Super 8 Stories

Emir Kusturica

Germany/Italy, 2001, 90 min.

At breakneck speed, the documentary tells the story of the band ”The No Smoking Orchestra” formed twenty years ago by Nelle Karajilic, who wanted to seek out the universal aspect of local stories. ”No Smoking” became a cult band performing music in a hard-to-classify genre, called Balkan punk music by some. Today, the band finds inspiration in deeply rooted Balkan traditions that are a mixture of folk, jazz and Gypsy music.More than ’just’ another documentary on a band, it is an anarchistic essay on the relationship between music and the world it reflects – and which created it in the first place. The film is composed of material of a different quality and value, and at first the story seems to spread in every possible direction. Scenes from the band’s performance at Olympia in Paris in 1999, establish the film’s pulsating beat. The film interweaves black and white archive footage, private home movies, scenes from the shooting of Kusturica’s feature film Black Cat, White Cat and a photo call with an Italian photographer taking pictures of the band members. The total chaos of this gluttony of imagery makes sense as the viewer starts to grasp its underlying purpose.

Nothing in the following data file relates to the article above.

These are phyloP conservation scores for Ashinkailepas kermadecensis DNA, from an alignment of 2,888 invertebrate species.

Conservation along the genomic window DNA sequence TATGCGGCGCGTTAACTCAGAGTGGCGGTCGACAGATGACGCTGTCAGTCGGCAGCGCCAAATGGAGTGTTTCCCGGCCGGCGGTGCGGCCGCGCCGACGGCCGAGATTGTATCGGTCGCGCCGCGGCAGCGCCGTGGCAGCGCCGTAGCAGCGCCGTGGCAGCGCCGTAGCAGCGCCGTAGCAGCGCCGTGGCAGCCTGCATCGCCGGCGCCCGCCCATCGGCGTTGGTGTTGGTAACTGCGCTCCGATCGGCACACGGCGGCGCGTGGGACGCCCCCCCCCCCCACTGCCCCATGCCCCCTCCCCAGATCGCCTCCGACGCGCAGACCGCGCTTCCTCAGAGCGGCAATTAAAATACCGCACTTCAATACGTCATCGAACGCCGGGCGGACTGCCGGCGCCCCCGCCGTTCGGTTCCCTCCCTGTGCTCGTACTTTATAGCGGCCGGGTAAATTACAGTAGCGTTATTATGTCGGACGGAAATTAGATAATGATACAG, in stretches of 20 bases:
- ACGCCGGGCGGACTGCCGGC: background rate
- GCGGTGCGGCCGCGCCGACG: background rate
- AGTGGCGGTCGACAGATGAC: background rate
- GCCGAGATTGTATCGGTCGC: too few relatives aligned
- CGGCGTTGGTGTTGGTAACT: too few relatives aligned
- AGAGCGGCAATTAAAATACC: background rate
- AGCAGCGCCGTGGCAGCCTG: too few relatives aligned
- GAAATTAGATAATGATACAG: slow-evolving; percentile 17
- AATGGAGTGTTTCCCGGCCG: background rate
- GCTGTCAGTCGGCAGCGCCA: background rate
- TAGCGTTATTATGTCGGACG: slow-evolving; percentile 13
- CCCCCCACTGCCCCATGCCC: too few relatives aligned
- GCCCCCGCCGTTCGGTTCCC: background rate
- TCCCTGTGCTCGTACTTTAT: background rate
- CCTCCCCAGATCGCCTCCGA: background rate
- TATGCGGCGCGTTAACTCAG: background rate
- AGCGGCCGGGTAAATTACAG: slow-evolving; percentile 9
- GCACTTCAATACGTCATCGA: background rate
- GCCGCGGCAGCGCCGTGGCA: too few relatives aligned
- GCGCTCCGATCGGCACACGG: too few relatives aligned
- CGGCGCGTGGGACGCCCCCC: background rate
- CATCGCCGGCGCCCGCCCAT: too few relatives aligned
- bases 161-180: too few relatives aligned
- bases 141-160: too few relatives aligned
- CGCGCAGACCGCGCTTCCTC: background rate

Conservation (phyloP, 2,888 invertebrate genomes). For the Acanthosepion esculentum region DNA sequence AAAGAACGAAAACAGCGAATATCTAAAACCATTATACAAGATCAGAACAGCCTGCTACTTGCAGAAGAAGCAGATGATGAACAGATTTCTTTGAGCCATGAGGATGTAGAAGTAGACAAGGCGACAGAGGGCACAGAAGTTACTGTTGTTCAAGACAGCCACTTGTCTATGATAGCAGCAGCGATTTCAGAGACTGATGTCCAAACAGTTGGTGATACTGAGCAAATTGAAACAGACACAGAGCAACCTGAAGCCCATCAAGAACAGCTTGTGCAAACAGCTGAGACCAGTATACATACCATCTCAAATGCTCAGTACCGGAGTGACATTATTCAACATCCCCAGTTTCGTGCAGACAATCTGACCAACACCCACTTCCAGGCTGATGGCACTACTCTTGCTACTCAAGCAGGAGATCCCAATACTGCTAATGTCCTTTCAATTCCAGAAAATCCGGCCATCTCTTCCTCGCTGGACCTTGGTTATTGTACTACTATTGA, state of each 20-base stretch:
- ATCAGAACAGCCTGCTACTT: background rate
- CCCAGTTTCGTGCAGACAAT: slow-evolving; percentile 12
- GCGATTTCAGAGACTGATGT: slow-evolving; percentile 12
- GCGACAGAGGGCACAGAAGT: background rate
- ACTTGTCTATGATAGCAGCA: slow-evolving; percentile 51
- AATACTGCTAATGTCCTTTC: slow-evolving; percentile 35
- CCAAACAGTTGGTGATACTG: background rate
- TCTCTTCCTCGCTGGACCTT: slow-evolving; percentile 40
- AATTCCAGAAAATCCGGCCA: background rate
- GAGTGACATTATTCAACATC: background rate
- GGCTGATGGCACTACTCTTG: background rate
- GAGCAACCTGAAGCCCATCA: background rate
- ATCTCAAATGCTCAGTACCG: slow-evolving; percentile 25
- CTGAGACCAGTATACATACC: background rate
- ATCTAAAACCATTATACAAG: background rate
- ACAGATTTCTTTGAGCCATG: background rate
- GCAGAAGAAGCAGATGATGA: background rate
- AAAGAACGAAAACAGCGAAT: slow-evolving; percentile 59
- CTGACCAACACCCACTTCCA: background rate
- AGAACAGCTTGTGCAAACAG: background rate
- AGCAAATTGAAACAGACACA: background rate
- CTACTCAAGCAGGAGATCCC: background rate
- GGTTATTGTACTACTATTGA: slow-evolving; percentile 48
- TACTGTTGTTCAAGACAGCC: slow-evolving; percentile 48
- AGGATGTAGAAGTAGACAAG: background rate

03The result is a multi-layered narrative that features the story of the band as a group and the story of the members as individuals with personal lives and backgrounds. Kusturica (also guitarist in the band), films each musician sitting in the bus as they travel on their European 2000 tour. They describe their music and the way in which they search for new rhythms and sounds. Private home movie sequences of the band members add an intimate peek into their childhoods.

The editor and sound designer Svetolik Mica Zajc has shaped the rich and heterogeneous material with a fine eye and ear for contrasts that engender new meanings. Everything has a purpose in the film, every image has significance and is more than ’just an image’.

The post-war reality is very present in Super 8 Stories. The war is evoked through images of the bombed houses and bridges in Belgrade, but nothing is said about how the members survived this period as a band, e.g. whether they were able to continue playing or whether they experienced internal conflicts. This may be the film’s weakness, because so much is left out here. In the production notes, however, one learns that “No Smoking” left Sarajevo just before the war broke out and moved to Belgrade to become a “world band”.

The film makes no attempt to depict the actual evolution of the band’s music. We have no opportunity to compare earlier concert performances to the one at Olympia. But “No Smoking’s” music clearly reflects an entire world of cultural and ethnic influences, and this alone makes the documentary entertaining and worthwhile to watch.

Modern Times Review